GABABRs mediate confined shunting inhibition. In the example above, Perez-Garci and coworkers (2006; 2013) show that postsynaptic GABABRs produce inhibition on layer 5 pyramidal cells. Interestingly, they further demonstrate that GABABRs induce a long-lasting inhibition of Ca2+ spikes, but not back-propagating Na+ spikes, by directly inhibiting Ca2+ channels (Pérez-Garci et al., 2013). A similar study dissecting a circuit med-itating GABABR-dependent inhibition onto these layer 5 pyramidal cells came to similar conclusions Palmer et al. (2012). In this study, hindpaw stimulation induced a disynaptic inhibition of ipsilateral layer 5 pyramidal neurons. Disynaptic inhibition is mediated by interhemispheric connections from contralateral principal cells relaying onto NG cells (Palmer et al., 2012).
The resulting feedforward inhibition could be induced by GABABR activa-tion (Palmer et al., 2012). Importantly, hyperpolarization evoked on these neuron somas was minimal, rather GABABR-dependent inhibition was me-diated by blockade of Ca2+ channels (Palmer et al., 2012). Taken together, these results show that GABABRs can mediate shunting inhibition to prin-cipal cell, which is restricted to the dendritic tree.
Restricted spatial recruitment of pre- and postsynaptic GABABRs. GABABRs are not necessarily activated by non-specific volume transmission. Indeed, in the somatosensory cortex, NG cell stimulation activate postsynap-tic GABABRs on layer 4 fast-spiking GABAergic neurons but not presynap-tic GABABRs at thalamic axons (Chittajallu et al., 2013). Similarly, Booker et al. (2013) showed that postsynaptic GABABRs inhibit perisomatic-, but not dendritic tuft-, targeting PV neurons in hippocampus (Booker et al., 2013). Furthermore, in substantia nigra dopaminergic neurons, subcellular enrichment in postsynaptic GABABRs associated with different inputs lead to qualitatively different recruitment of GABABRs in responses to striatal, pallidal or nigral GABAergic afferent stimulation in vivo (Brazhnik et al., 2008). Taken together, these results suggest that differential recruitment of GABABRs, can shift the balance between incoming inputs, and between somatic and dendritic inhibition onto principal cells, thus leading to a shift in information encoded by these principal neurons.

Table of contents :

I Introduction
1 GABAergic signaling in the brain 
1.1 Inhibition in the brain
1.1.1 GABAergic receptors
1.1.2 Mechanisms of inhibition
1.1.3 Activation of GABAergic receptors
1.1.4 Inhibitory neuron diversity
1.2 Inhibitory neurons in brain circuits: functions of inhibition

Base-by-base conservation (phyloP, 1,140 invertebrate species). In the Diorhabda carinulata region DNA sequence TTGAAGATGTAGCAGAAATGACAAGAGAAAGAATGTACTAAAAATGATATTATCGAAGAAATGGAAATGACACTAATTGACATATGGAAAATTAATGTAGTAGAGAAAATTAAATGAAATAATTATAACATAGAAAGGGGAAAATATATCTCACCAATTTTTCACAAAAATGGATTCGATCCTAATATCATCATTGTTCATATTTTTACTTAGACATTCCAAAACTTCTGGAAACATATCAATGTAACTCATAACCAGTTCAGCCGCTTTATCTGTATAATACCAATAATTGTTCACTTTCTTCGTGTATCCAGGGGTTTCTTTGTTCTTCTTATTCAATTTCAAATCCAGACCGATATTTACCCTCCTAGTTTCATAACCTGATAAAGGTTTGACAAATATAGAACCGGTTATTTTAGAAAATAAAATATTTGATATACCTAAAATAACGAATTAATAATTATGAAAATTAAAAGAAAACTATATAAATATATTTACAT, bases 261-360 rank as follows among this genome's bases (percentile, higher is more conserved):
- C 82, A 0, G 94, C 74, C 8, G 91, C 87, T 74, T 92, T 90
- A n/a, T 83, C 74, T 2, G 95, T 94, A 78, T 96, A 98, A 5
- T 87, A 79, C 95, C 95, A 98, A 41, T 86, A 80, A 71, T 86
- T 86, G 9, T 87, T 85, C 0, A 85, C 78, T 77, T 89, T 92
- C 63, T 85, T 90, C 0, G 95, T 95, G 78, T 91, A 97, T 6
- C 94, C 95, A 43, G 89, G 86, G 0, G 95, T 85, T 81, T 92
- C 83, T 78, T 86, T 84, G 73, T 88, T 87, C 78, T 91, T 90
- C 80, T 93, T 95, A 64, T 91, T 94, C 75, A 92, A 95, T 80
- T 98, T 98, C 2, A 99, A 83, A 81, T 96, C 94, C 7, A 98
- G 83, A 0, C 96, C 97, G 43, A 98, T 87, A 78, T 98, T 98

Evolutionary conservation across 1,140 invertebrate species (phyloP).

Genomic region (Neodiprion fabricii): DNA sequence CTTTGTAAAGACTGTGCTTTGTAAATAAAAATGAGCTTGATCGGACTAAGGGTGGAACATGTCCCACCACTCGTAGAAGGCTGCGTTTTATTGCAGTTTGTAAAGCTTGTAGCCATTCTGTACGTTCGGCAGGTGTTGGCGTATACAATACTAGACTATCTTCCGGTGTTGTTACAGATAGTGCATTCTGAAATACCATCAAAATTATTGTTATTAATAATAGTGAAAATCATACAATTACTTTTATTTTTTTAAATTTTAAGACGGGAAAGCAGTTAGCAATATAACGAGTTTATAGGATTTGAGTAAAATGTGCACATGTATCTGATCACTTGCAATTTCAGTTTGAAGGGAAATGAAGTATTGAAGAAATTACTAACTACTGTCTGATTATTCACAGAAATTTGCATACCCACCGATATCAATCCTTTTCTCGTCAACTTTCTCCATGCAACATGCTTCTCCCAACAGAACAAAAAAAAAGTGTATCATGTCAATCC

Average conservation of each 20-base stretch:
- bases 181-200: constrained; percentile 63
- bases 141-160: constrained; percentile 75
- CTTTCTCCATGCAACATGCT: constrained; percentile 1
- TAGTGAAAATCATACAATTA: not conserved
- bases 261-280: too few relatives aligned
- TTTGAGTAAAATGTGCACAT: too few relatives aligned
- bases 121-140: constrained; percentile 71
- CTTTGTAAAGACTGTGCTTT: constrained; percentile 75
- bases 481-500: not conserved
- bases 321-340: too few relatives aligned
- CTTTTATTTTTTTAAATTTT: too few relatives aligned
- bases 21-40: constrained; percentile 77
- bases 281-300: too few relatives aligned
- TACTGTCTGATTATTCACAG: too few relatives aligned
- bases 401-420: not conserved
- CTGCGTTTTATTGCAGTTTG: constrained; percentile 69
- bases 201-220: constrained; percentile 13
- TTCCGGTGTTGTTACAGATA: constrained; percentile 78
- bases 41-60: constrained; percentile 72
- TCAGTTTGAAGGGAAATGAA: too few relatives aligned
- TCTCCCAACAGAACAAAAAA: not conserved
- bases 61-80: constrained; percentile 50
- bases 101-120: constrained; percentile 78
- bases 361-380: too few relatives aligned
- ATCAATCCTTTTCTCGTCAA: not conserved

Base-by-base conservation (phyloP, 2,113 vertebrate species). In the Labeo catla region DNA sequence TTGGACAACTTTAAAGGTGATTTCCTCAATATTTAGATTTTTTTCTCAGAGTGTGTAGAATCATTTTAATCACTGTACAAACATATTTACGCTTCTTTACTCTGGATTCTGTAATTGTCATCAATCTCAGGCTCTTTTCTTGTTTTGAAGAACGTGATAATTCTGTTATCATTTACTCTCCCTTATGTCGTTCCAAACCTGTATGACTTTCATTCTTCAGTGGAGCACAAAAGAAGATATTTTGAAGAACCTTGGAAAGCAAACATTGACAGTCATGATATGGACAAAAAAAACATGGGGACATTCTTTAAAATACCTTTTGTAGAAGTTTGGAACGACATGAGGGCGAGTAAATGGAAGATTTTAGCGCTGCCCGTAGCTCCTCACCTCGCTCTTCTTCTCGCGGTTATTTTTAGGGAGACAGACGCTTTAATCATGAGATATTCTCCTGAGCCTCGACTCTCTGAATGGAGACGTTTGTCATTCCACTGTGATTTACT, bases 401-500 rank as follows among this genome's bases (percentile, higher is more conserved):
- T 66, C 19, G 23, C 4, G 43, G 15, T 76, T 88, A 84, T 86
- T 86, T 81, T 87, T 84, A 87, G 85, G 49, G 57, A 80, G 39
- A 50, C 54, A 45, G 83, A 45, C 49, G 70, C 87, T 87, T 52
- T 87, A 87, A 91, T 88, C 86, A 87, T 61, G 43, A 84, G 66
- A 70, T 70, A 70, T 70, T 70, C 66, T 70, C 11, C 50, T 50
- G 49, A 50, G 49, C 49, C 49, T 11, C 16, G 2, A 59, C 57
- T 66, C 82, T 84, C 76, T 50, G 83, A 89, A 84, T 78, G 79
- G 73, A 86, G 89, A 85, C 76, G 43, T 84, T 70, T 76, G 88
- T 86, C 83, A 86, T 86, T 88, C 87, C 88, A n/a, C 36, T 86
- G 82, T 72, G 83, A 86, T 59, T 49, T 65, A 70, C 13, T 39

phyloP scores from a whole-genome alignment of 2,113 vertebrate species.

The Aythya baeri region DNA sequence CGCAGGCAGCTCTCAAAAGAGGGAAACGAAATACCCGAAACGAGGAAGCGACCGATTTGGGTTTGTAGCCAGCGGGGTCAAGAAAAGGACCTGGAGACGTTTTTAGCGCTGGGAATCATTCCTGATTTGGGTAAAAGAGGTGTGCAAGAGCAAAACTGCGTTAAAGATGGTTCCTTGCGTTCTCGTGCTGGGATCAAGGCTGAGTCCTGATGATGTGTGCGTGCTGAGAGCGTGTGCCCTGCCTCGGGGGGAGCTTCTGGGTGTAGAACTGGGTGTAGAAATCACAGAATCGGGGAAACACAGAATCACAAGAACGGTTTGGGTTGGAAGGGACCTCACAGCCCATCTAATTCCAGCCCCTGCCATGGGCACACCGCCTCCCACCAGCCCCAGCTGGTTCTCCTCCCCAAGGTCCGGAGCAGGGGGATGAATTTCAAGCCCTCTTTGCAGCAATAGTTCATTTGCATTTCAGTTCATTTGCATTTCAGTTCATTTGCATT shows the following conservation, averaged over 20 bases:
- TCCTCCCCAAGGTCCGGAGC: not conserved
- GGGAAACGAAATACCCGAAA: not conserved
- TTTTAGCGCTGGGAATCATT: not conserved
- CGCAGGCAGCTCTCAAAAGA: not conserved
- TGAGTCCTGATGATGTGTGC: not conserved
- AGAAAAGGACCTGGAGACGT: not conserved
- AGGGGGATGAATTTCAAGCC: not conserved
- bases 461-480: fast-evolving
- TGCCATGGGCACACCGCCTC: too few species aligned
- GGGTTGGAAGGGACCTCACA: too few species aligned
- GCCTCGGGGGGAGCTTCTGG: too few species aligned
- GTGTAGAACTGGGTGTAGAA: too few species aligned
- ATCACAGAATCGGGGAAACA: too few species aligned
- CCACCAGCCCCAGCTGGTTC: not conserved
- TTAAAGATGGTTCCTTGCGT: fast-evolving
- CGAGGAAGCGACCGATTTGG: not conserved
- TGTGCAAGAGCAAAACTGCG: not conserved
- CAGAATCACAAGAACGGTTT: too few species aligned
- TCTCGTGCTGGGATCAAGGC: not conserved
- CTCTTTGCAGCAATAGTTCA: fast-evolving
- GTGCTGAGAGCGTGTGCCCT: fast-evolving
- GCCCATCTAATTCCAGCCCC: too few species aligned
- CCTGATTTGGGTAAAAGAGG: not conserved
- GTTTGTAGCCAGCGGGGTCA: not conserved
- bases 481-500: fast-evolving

1.2.1 Inhibition in microcircuits
1.2.2 Inhibitory neuron activity in behavior
1.2.3 « Balanced » inhibition and excitation
1.2.4 Inhibitin narrows opportunity window for input integration
1.2.5 Inhibition shapes tuning properties of excitatory neurons
1.2.6 Inhibition controls the gain of neurons
1.2.7 Inhibition of inhibition
1.2.8 Cell assembly recruitment
1.2.9 Oscillations
1.2.10 Inhibition in plasticity and learning
1.3 Functional role GABABR-mediated inhibition
1.4 Long-range GABAergic projections in the brain
1.5 Conclusion on the role of inhibition in brain circuits
2 Introduction to the olfactory system 
2.1 Signal transduction: from the nose to the brain
2.2 Synaptic organization in the Olfactory Bulb
2.2.1 Microcircuits in the Glomerular Layer
2.2.2 Olfactory bulb output neurons: routing the information to the olfactory cortex
2.2.3 Reciprocal connection with Granule cells
2.2.4 Additional microcircuits
2.3 From the Olfactory Bulb to the Olfactory Cortex
3 Top-down to the Olfactory Bulb 
3.1 Glutamatergic feedback from the olfactory cortex
3.1.1 Projections originating from the anterior olfactory nucleus
3.1.2 Projections originating from the anterior piriform cortex
3.1.3 Topography of cortical feedback projections
3.1.4 Conclusion on glutamatergic cortical feedback
3.2 Top-down inputs from neuromodulatory regions
3.2.1 Serotoninergic neuromodulation
3.2.2 Inputs from the locus coeruleus
3.2.3 Cholinergic inputs from the basal forebrain
3.2.4 Conclusion on neuromodulatory top-down
3.3 GABAergic top-down
3.4 Conclusion on top-down inputs to the olfactory bulb
4 Olfactory Coding in the Olfactory Bulb 
4.1 Large scale temporal coding in the olfactory bulb
4.2 Transformation in the Glomerular Layer
4.3 Transformation by Granule cells
4.4 Transformation by other Olfactory Bulb neurons
4.5 Odor responses in M/T cells
4.6 Olfactory code in the Olfactory Bulb
4.7 Cortical influences on olfactory coding and behavior
II Results 
1 Cortical top-down inputs to the olfactory bulb are regulated by GABABRs (Article 1) 
1.1 Results from the article
1.2 Supplementary results
2 GABAergic cortico-bulbar projections to the olfactory bulb alter olfactory perception (Article 2, in preparation) 
2.1 Results from the article in preparation
2.2 Preliminary results
III Discussion 
0.1 Extended discussion on Article 1
0.2 Discussion on Article 2 and future directions
0.3 General discussion
GABAergic Signaling in Cortical Feedback to the OB
Bibliography